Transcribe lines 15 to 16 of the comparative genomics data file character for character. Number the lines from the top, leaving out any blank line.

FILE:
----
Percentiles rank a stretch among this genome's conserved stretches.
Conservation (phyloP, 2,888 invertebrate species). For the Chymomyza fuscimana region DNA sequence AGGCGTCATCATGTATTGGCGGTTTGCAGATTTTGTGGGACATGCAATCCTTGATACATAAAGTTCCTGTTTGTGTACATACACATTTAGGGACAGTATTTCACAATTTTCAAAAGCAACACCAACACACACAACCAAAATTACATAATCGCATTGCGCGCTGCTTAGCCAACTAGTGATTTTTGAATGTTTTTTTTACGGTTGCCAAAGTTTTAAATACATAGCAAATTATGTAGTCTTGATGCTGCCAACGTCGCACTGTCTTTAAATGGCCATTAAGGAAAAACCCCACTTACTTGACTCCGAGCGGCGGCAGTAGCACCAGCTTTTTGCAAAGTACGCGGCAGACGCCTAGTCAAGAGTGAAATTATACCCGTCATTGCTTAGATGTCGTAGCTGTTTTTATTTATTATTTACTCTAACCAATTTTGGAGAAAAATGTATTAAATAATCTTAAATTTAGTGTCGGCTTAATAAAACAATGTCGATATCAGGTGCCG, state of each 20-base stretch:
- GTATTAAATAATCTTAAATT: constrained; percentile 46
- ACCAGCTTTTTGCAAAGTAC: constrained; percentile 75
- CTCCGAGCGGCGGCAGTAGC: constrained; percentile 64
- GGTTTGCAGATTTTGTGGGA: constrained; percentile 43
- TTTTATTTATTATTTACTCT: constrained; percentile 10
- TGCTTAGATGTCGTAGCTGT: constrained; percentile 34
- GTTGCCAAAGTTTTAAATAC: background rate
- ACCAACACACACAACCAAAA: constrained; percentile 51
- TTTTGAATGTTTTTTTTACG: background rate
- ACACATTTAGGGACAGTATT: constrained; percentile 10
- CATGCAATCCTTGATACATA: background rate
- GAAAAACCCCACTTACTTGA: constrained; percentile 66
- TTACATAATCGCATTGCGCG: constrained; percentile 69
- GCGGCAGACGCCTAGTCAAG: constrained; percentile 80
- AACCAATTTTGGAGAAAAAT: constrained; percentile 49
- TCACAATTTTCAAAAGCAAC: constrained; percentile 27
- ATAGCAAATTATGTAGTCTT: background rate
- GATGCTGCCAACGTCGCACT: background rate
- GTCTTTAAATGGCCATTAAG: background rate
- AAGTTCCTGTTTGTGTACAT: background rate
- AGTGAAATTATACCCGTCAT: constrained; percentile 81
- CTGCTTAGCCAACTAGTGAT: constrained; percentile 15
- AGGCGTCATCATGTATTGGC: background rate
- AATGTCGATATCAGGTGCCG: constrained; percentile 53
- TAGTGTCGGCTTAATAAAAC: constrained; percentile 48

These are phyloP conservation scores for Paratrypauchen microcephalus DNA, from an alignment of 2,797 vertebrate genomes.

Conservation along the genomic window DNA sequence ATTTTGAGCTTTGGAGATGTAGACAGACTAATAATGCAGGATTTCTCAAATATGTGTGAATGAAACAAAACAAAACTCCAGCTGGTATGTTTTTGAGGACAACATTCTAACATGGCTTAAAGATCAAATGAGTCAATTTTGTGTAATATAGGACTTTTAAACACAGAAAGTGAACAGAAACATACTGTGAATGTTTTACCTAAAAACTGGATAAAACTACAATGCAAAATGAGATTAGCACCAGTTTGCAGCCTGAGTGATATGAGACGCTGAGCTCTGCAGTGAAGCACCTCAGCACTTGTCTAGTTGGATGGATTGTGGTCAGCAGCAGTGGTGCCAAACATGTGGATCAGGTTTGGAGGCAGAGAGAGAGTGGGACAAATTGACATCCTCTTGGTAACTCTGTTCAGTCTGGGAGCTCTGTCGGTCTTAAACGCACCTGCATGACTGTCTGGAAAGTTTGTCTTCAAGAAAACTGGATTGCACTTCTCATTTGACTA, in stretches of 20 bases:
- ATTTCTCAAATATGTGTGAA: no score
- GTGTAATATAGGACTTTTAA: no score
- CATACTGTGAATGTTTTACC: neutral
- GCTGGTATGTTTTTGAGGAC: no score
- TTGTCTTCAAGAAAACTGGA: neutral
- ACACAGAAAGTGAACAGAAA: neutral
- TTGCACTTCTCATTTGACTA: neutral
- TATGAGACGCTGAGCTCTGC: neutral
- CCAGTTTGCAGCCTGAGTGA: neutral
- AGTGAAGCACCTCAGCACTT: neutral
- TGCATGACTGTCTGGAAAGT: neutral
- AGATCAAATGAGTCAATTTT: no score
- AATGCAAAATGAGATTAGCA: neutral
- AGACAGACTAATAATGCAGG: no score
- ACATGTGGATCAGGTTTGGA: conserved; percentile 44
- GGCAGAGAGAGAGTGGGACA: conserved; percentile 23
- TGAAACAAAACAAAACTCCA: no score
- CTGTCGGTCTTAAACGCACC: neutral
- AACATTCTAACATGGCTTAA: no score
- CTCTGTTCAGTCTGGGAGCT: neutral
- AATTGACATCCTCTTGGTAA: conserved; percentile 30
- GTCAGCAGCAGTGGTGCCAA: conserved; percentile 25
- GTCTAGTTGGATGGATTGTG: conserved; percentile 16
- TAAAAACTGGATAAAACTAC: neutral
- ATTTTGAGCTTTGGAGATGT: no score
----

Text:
- TTACATAATCGCATTGCGCG: constrained; percentile 69
- GCGGCAGACGCCTAGTCAAG: constrained; percentile 80